Pakistani Executive Connects Social Good with Business Goals
Syeda Amna Nasir Jamal knows things could have ended up very differently. Faced with the untimely death of her father, a young Jamal suddenly held the reins of the family textile business in Pakistan. Though she had started to work for him at age 13, it wasn’t exactly a role for which she was prepared.
“After the death of my father, there were difficult challenges in our lives,” Jamal says. “We had plenty of setbacks and disappointments.”
Instead of losing hope, she pushed forward. Jamal would have a hand in virtually every aspect of the business, from marketing to human resources, providing the steadying force it needed.
“I overcame obstacles by being shrewd,” she concedes. In time, she would create her own agricultural and textile trading firm, the Karachi-based SAN Enterprises.
Despite her successes, Jamal wanted to do more. She found herself wanting to help the next generation of Pakistanis in overcoming their own obstacles ‒ be it poverty, a lack of education or gender biases ‒ to achieve success in life.
With that goal in mind, she set up a free school for underprivileged children on the SAN premises. Rather than being a distraction, she says the project had an overwhelmingly positive impact on the business. Jamal contends that it’s been a way to attract the sort of employees she values ‒ those wanting to make a positive change in the world.
“Initiatives for social good are one of the ways that you can show a job candidate what it is like to work at your company,” says Jamal. “Candidates want to know they work for a company whose values are aligned with their own.”
Eventually, Jamal created an NGO called the Tavuun Welfare Association so that she could make an even bigger impact within the city and nationwide. Through Tavuun, she’s helped set up a second school in the high-crime Lyari district of Karachi, which promotes academic achievement and civic engagement among women.
“Pakistani society has traditionally been patriarchal, where a female child is often regarded as an ‘unwanted’ being,” Jamal says. “Due to cultural and religious practices, gender discrimination and socioeconomic disparities are very visible.”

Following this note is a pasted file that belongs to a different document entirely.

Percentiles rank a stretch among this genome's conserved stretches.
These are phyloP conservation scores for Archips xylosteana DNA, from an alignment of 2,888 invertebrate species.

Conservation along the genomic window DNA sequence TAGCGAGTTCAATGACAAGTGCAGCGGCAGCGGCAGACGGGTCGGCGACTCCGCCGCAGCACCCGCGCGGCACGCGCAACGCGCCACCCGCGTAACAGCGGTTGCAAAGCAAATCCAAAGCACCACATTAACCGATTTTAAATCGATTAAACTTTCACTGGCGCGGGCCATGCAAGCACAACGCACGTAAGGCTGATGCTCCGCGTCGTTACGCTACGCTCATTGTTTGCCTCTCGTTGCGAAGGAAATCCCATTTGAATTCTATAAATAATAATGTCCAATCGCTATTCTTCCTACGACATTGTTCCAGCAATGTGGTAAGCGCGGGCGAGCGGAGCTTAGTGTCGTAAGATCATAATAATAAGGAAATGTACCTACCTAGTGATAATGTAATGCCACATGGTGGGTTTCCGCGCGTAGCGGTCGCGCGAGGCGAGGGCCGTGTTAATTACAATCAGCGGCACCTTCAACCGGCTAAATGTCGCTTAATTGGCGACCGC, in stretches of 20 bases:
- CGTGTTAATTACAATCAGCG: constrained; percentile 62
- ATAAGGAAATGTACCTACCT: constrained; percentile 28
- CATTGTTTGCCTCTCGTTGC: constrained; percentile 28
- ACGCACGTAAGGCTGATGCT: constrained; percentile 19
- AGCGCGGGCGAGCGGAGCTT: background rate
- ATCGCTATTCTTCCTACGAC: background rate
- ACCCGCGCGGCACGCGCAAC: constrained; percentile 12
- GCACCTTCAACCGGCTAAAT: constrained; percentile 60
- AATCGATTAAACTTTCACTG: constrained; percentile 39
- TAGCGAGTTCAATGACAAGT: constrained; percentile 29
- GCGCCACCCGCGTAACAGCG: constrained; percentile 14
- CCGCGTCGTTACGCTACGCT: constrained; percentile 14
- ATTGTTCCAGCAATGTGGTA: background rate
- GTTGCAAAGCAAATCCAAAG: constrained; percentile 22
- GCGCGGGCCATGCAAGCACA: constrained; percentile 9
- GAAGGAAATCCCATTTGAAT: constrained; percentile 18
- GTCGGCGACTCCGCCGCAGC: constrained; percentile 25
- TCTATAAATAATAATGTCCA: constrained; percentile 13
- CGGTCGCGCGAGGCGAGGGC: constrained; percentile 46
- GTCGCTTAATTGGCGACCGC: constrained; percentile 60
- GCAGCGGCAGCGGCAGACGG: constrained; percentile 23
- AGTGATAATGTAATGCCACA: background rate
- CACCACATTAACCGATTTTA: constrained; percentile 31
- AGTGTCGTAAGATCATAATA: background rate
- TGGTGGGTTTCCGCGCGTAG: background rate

As the organization has developed, it’s taken on numerous other projects as well. Among them: a free clinic where low-income residents can receive medical care and a program that provides blankets and other necessities to disaster victims.
Changing hearts and minds
Alongside her work on the ground, Jamal is hoping to bring broader awareness to these issues in Pakistan. She’s created a policy and research organization that shines a light on the downtrodden in Pakistan and often writes for local news outlets on education, health and gender-related topics.
“Unfortunately, human rights is a concept that is still trivialized in the sub-continent,” she explains. “That’s why the current generation of young people has grown up without developing a sense of collective responsibility for social change.”
Changing those ingrained attitudes is a significant task, to be sure. For inspiration, Jamal says she turns to the ancient proverb: “You must do the thing you think you cannot do.”
What she has done so far is nothing short of extraordinary. For her tireless efforts, Jamal won Silver for “Female Innovator of the Year” at the Stevie® Awards for Women in Business in November, 2017. Her NGO, Tavuun Welfare Association, earned the Bronze Stevie for “Organization of the Year.”
Jamal says the recognitions will only help bring more attention to the organization and the causes that she’s trying to remedy. She’s also confident it will boost the morale of her staff and help make it easier to recruit and retain workers.
“Confidence begins with faith, self-determination and dedication to success,” she says. “Winning is an amazing feeling because it says that I am capable of bringing something special to the table.”